Shortly afterwards I reproduced Verdi's Aida, for which I discovered a most capable soprano in the person of Mdlle. Paolina Rossini, whose success went on increasing nightly; and who later on appeared in the difficult rôle of "Valentina" in Les Huguenots, at once taking a firm hold on the public.

We were now approaching the second great Cincinnati Opera Festival. I will, therefore, take the reader once more with me to that city.

The Opera Festival of 1882 opened on February 13th with immense success by a grand performance of Meyerbeer's Huguenots, the audience, an immense and distinguished gathering, numbering over 5,000 persons, the representatives of the wealth, the beauty, and the culture of the city.

As early as six o'clock people began to assemble outside the Music Hall, the scene of so many previous triumphs, and long before the commencement of the opera every seat was occupied, and every available inch of standing room likewise.

At a quarter to eight the opera began, a band composed of 150 selected professors occupying the orchestra under the veteran Arditi. The opera was a signal success, and went smoothly throughout; the grand "Bénédiction des Poignards" being executed marvellously by a chorus composed of 400 trained voices. The acoustic properties of the hall were simply perfect. Even in the extreme rear of the gallery, from where the artists on the stage appeared the size of Liliputians, the softest tones could be distinctly heard.

At the close of the performance, however, an unfortunate accident occurred, which deprived me of my prima donna for the remainder of my tour.

Just as the curtain fell, when "Marcel," "Raoul," and "Valentine" were shot by the Catholic Guards, the guns were pointed too near Mdlle. Rossini, who got touched in the face, and was further hurt whilst falling. She had, therefore, to be carried home.

I omitted to tell the reader that some weeks before I had succeeded in engaging Mdme. Patti to take part in this Festival, for which I paid her £1,600 a night, being the largest amount this invaluable lady has ever received in the shape of salary.

She was announced to appear on the second evening of the festival in a concert, followed by the fourth act of Il Trovatore. On arriving home, flushed with the success of the opening night, but deeply concerned about Mdlle. Rossini, whom I had just left, I received a letter from Mdme. Patti's agent, informing me that she was suffering from a severe cold, so that it was feared she would be unable to appear the following evening.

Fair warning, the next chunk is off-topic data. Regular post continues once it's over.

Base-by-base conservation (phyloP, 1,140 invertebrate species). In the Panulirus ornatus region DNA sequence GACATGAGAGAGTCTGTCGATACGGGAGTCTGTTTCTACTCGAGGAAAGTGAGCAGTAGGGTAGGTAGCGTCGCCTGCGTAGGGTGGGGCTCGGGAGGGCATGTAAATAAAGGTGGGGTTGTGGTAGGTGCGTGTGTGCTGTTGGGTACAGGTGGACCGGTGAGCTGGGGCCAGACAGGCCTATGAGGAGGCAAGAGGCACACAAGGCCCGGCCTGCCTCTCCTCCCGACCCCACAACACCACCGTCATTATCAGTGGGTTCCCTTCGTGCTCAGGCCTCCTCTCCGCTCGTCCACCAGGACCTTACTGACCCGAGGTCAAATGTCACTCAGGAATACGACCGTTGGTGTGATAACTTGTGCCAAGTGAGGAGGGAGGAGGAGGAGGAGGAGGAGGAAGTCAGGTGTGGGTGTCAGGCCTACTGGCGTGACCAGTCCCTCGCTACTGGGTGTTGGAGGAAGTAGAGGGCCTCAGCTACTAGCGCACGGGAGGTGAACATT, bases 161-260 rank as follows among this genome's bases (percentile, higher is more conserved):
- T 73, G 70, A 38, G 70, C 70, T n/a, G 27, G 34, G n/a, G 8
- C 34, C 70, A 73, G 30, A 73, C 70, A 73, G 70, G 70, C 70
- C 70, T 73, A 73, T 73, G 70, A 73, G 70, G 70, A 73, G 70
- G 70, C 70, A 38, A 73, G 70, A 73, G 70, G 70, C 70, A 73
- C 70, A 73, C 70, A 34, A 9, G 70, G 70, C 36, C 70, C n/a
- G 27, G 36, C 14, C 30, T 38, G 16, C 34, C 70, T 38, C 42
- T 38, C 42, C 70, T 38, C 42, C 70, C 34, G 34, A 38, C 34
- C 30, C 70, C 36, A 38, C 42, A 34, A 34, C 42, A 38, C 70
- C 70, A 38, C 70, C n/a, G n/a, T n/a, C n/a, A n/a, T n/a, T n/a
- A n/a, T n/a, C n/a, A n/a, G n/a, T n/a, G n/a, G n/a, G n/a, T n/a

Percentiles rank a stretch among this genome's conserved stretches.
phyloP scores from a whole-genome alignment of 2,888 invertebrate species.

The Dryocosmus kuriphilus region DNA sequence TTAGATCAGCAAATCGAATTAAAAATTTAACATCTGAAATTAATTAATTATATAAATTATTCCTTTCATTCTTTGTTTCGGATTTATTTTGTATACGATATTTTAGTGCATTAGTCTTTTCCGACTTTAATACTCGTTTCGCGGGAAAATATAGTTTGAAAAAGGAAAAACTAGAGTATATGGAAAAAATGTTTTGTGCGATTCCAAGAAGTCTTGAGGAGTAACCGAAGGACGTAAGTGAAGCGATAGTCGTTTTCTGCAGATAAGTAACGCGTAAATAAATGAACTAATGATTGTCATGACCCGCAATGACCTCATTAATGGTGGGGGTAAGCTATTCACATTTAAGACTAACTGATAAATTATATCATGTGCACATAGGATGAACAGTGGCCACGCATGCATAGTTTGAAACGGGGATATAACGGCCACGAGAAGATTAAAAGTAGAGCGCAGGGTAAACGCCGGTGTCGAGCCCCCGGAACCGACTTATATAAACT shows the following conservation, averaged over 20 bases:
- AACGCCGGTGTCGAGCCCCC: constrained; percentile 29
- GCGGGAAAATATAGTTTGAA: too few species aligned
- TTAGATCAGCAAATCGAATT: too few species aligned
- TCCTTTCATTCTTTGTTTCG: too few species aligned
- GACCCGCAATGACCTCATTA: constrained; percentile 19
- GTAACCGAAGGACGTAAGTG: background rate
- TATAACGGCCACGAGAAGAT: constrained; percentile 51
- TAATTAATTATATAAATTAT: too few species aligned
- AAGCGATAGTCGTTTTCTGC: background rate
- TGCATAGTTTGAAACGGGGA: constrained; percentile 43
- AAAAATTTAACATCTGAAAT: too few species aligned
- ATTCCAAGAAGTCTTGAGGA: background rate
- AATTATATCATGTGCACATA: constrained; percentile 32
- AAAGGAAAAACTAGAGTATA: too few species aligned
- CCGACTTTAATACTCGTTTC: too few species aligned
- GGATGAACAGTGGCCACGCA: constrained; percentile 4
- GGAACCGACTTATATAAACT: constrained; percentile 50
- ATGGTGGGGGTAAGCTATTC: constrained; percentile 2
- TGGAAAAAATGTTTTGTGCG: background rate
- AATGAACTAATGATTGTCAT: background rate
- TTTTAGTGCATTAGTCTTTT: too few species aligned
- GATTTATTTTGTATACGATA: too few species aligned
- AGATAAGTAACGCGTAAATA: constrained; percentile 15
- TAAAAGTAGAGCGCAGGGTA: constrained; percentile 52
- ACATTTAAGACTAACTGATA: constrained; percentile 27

I at once sought Colonel Nichols, and informed him of this, desiring him kindly to accompany me to Mdme. Patti's with the leading physician of the city, who found the unwelcome tidings to be perfectly true. No alternative was left but to issue an explicit announcement to the public, postponing Mdme. Patti's appearance until the following Thursday afternoon at two o'clock. I therefore substituted the opera Faust the following evening, refunding their money to purchasers, or exchanging their tickets for the night on which Mdme. Patti was to appear. This, of course, needed a great deal of care and attention, and occupied me the greater portion of the night on account of the vast number of tickets to be provided for in the exchanges. I am happy to say that there was no confusion; and the public eventually became satisfied with the arrangement made.

On the Wednesday afternoon the opera of Carmen was given, with Campanini, Del Puente, Dotti, and Minnie Hauk in the principal characters. In the evening Fidelio was produced with a powerful cast, and with 300 extra voices added for the celebrated Chorus of Prisoners, the receipts reaching their maximum on that occasion.

Mdme. Patti, unfortunately, made but slow progress towards recovery, and it was consequently decided to further postpone her appearance until the following Saturday night, it being again necessary to inform the public as to the cause.

Various conflicting rumours at once got into circulation as to the Patti trouble. After it had been announced that the capricious Diva could not sing many refused flatly to believe in the reason assigned, namely, that she had a sore throat. Others declared that Patti was a little stubborn, self-willed person, and had done this expressly "to spite Mapleson." Inquiries were set about in all directions.

Newspapers sent their reporters hundreds of miles to discover the state of Patti's health before she had quitted Detroit to come on to the Festival. Malicious people even went so far as to say that Patti, like Rip Van Winkle, was fond of "schnapps," on the insufficient ground that, prior to starting, she had purchased a bottle of Mumm's "extra dry." Even this turned out to be a mistake, for, in reply to an inquiry made, a special despatch was received from Detroit by the Cincinnati Gazette, stating that "the bills of Patti at the Detroit Hotel show that during her entire stay in that city only two quarts of wine were consumed, and the hotel waiters state they think Nicolini drank the most of it. Further, the landlord stated that none of the party were noticeably intoxicated during their stay in his hotel, showing there could be no truth whatever in the statement that Patti was under the influence of liquor."

An evening paper published the following:—"The explanation that Patti caught cold whilst driving in this city is strengthened by the fact that she at least had a good opportunity for doing so, as she was driving most of the time during the previous day. On our reporter inquiring at the stables, he ascertained that her carriage bill for her drive amounted to 55 dollars." Dr. J. D. Buck, who attended her, informed the newspaper reporter that "Mdme. Patti was undoubtedly ill of a cold, but she was rapidly improving."